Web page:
Calls bring little help homeless man dies

January 12, 1995|By Peter Hermann | Peter Hermann,Sun Staff Writer

Richard Wagner was the homeless man everyone knew but no one could help.

Although South Baltimore merchants made repeated attempts to get help Tuesday -- including at least four calls to 911 -- they said police and paramedics did nothing beyond moving the man from the street to a vacant store's doorway.

By 9 p.m., after three visits from the same police officer and two visits from paramedics, the 41-year-old man died -- just a few feet from the spot where he had been found that morning. And his death -- on a day when the temperature hovered near freezing -- left those who knew Mr. Wagner questioning whether rescue workers did enough.

"He was going to die, and we knew it," said David J. Repischak, who owns Eclectic Collection, a store near the spot where Mr. Wagner was first found face down on the sidewalk. Mr. Repischak said the man, who sometimes slept in an alley of a neighborhood church and did odd jobs for merchants at Cross Street Market, was shaking and babbling incoherently.

"You can't lay half-naked outside and expect to survive the elements," he said. "The paramedic said, 'He's a frequent flier, he's not sick. He needs to walk it off.' "

Baltimore police are reviewing the incident. But officials defended the officer who handled the calls, saying Mr. Wagner refused help and was not disorderly.

"He did not appear to be ill," said police spokesman Sam Ringgold. "He was not violating any laws. We can't force them into wagons. Homeless people have rights, too." Mr. Ringgold said police can order emergency transportation against a person's will only when there is reason to believe the person is in imminent danger to himself or to others. "The officer says there was nothing to suggest that," the spokesman said.

Battalion Chief Hector L. Torres, a spokesman for the Fire Department, said, "It appears that Fire Department protocols were followed."

According to police, a Southern District officer first spotted the man shortly before 11 a.m. and called for an ambulance. Both left about 11:15 a.m. Subsequent 911 calls were received at 1:54, 2:29 and 9:06 p.m.

Police said Mr. Wagner was pronounced dead shortly after 9 p.m. He was wrapped in a blue blanket, lying in the doorway of the vacant store at 1124 S. Charles St. A bottle of alcohol was nearby.

Several merchants said that during one call police had to pull Mr. Wagner from under a beer truck, and that another time, he was lying partially naked on the sidewalk.

Mr. Repischak said he became so frustrated that he called the mayor's office about 4 p.m. and spoke with an aide who got in touch with the Department of Social Services. Mr. Repischak said a representative of the organization called him to say it couldn't send anyone before morning.

Mayoral spokesman Clinton R. Coleman said that "police and paramedics all indicated that the guy was belligerent, was intoxicated and violently refused services."

The spokesman said one 911 call indicated that Mr. Wagner was crawling up the sidewalk on his stomach. "It is frustrating, because you can have all the services available, but we can't force them to take it," Mr. Coleman said.

Some neighborhood store owners agreed that Mr. Wagner refused assistance. But others charged that the police officers and paramedics were callous and unwilling to help a man in obvious need. And the people who called 911 said rescuers should have helped Mr. Wagner by taking him to a hospital or shelter -- despite any protests he might have made.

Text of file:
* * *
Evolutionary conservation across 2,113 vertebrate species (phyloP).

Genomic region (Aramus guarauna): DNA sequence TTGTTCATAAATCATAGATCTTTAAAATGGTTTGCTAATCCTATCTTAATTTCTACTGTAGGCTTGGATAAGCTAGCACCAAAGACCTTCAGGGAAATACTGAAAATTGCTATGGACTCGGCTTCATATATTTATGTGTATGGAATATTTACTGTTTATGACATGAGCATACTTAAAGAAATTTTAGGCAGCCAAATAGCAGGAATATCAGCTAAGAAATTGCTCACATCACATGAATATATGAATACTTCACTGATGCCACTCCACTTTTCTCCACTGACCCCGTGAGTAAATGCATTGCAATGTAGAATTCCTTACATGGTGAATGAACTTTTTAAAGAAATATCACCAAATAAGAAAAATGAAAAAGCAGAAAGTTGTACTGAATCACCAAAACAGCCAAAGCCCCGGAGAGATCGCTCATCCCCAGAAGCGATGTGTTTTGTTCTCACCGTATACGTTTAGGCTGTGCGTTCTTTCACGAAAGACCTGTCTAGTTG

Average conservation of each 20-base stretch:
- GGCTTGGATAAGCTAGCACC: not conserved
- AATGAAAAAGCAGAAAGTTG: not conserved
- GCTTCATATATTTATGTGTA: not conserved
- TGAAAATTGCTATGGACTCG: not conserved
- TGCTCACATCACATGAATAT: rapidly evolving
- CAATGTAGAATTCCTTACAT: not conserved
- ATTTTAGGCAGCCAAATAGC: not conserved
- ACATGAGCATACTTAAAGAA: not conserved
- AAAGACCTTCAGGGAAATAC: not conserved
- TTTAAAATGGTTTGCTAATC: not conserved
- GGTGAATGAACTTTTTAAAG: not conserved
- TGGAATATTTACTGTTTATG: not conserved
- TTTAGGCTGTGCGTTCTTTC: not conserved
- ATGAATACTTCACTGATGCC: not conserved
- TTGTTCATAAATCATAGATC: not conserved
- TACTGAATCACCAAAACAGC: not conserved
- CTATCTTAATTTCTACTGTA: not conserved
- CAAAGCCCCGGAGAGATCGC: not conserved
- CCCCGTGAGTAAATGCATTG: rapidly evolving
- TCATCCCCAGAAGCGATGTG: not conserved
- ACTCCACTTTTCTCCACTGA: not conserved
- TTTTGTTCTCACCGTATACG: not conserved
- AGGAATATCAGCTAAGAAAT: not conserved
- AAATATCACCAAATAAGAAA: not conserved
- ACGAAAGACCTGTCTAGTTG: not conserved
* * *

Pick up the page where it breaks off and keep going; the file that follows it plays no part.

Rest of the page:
"We called to help the man and they turned him down," said Alston John Andrews, who works at a fish stall at Cross Street Market and said he had known Mr. Wagner for 22 years. "I don't think that's right at all."

Michael Katz, owner of the Charles Street Liquor Store, said, "Everyone in the neighborhood knew him. It's a shame that he had to die unattended. In my opinion, there should have been some place for him to go."

Such situations represent a quandary for officials, especially for police who must balance the rights of the homeless with people who file complaints. Sometimes, merchants call 911 and complain that someone is drunk so police will remove a homeless person from their business, Mr. Ringgold said.

"That is not to say that is what happened last night," he added. "That is the awkward postion that officers find themselves involved in."

Norma Pinette, executive director for Action for the Homeless, a statewide advocacy group, said there is no organized response to help people found wandering the streets.

Calling 911, she said, is one of the few options. "Even if someone is seeking service, they have to go to many places before they find what they need. It is a very tough situation."

Mr. Wagner apparently became homeless about two years ago after divorcing his wife and leaving his job with a moving company, according to friends at the Cross Street Market.

Bob Richter, who works at a fish stand and hired Mr. Wagner to do odd jobs such as make trips to the cleaners, said the man did not want to be helped.

Mr. Wagner, he said, spent money on vodka, and frequently was hospitalized because of his addiction. Last month, Mr. Wagner passed out in the Cross Street Market; he was released from the hospital earlier this week.

"The police claim they don't have time to respond to all these drunk people," he said. "Look at how many times the police were called. They could have avoided all that and done something the first time and saved a life."

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